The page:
The IMS terminal inserts a Require header field with the value 100rel because theprecondition extension requires a reliable transmission of responses.

    The IMS terminal inserts also the SDP to be used on the terminating side with all parametersto control preconditions.

    The IMS terminal inserts a Privacy header field with the valued id in case privacy ofidentity is required. In the example no privacy is required and therefore the value none is

    set.

    On the terminating side there might also be additional Public User Identities and the calleroptionally wants to know which user identity answers. This information is not to be provided

    by the IMS terminal because the network already knows which identity responds. Therefore

    the P-CSCF at the terminating network will later insert the correct P-Asserted-Identity header

    field.

    The IMS terminal now has prepared the 183 Session Progress response as shown in Figure 5.

    Further to be mentioned is the following:

    The IMS terminal also inserts an a=conf:qos attribute into the SDP which forces to IMSterminal of the caller to send a confirmation when the required QoS preconditions are

    reached.

    The Contact header field of the response also contains the proper port of the security channeland the comp=sigcomp attribute to apply for signalling compression.

    The 183 Session Progress response is now sent back according to regular SIP response routing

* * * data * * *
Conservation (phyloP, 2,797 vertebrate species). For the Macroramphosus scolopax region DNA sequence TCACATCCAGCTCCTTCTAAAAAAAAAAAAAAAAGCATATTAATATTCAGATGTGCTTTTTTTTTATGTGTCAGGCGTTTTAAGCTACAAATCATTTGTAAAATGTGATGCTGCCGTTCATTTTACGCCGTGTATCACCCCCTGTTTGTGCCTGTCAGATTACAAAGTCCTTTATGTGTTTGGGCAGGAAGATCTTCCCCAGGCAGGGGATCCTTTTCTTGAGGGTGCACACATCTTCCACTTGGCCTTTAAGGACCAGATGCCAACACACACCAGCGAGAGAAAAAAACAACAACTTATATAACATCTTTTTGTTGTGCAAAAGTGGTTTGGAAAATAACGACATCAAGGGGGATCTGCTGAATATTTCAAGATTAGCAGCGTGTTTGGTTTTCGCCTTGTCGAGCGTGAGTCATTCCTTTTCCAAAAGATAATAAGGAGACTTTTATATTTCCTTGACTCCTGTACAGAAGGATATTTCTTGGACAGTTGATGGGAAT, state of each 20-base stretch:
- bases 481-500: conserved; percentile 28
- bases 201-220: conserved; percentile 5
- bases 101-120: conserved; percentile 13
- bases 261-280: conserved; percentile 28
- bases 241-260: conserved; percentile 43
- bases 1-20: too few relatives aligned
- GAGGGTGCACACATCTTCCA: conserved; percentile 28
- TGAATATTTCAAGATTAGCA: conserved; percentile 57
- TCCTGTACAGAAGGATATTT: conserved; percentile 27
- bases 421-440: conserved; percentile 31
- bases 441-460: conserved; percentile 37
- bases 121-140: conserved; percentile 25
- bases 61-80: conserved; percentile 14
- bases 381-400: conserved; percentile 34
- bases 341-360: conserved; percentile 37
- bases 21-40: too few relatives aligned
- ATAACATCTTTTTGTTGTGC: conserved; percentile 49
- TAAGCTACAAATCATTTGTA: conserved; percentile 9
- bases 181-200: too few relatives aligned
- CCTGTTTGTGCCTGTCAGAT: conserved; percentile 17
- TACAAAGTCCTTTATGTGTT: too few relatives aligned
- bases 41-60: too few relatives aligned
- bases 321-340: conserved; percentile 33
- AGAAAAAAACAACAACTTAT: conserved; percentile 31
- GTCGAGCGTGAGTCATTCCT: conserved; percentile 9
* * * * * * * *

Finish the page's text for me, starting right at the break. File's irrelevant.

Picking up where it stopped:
rules based on the Via header field (15). It passes all network nodes which were passed by the

    INVITE request.

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    INVITE sip:[1081::5:800:200A:B2B2]:5055;comp=sigcomp SIP/2.0

    Via: SIP/2.0/UDP pcscf2.visited2.net:5056;comp=sigcomp;

    branch=z9hG4bK2a2qr

    Via: SIP/2.0/UDP scscf2.home2.net;branch=z9hG4bKvp2yml

    Via: SIP/2.0/UDP icscf2.home2.net;branch=z9hG4bKralar

    Via: SIP/2.0/UDP scscf1.homel.net;branch=z9hG4bKslppO

    Via: SIP/2.0/UDP pcscfl.visitedl.net;branch=z9hG4bKoh2qrz

    Via: SIP/2.0/UDP [1080::8:800:200C:417A]:5059;comp=sigcomp;

    branch=z9hG4bK9h9ab

    Max-Forwards: 65

    Record-Route:

    Record-Route:

    Record-Route:

    Record-Route:

    P-Asserted-Identity: "Alice Smith"

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    SIP/2.0 183 Session Progress

    Via: SIP/2.O/UDP pcscf2.visited2.net:5056;comp=sigcomp;

    branch=z9hG4bK2a2qr

    Via: SIP/2.O/UDP scscf2.home2.net;branch=z9hG4bKvp2yml

    Via: SIP/2.O/UDP icscf2.home2.net;branch=z9hG4bKralar

    Via: SIP/2.O/UDP scscfl.homel.net;branch=z9hG4bKslppO

    Via: SIP/2.O/UDP pcscfl.visitedl.net;branch=z9hG4bKoh2qrzVia: SIP/2.O/UDP [1080::8:800:200C:417A]:5059;comp=sigcomp;

    branch=z9hG4bK9h9ab

    Record-Route: ,

    ,,

    Privacy: none

    P-Access-Network-Info: 3GPP-UTRAN-TDD;utran-cell-id-3gpp=C359A3913B20E

    From: ;tag=ty20s

    To: ;tag=d92119

    Call-ID: 3sO9csO3

    Cseq: 127 INVITE

    Require: l00rel

    Contact: Allow: INVITE, ACK, CANCEL, BYE, PRACK, UPDATE, REFER, MESSAGE

    RSeq: 9021

    Content-Type: application/sdp

    Content-Length: 634

    v=0

    o=- 3021393216 3021393216 IN IP6 1081::5:800:200A:B2B2

    s=-

    c=IN IP6 1081::5:800:200A:B2B2

    t=0 0

    m=video 14401 RTP/AVP 98 99

    b=AS:75

    a=curr:qos local nonea=curr:qos remote none

    a=des:qos mandatory local sendrecv

    a=des:qos mandatory remote sendrecv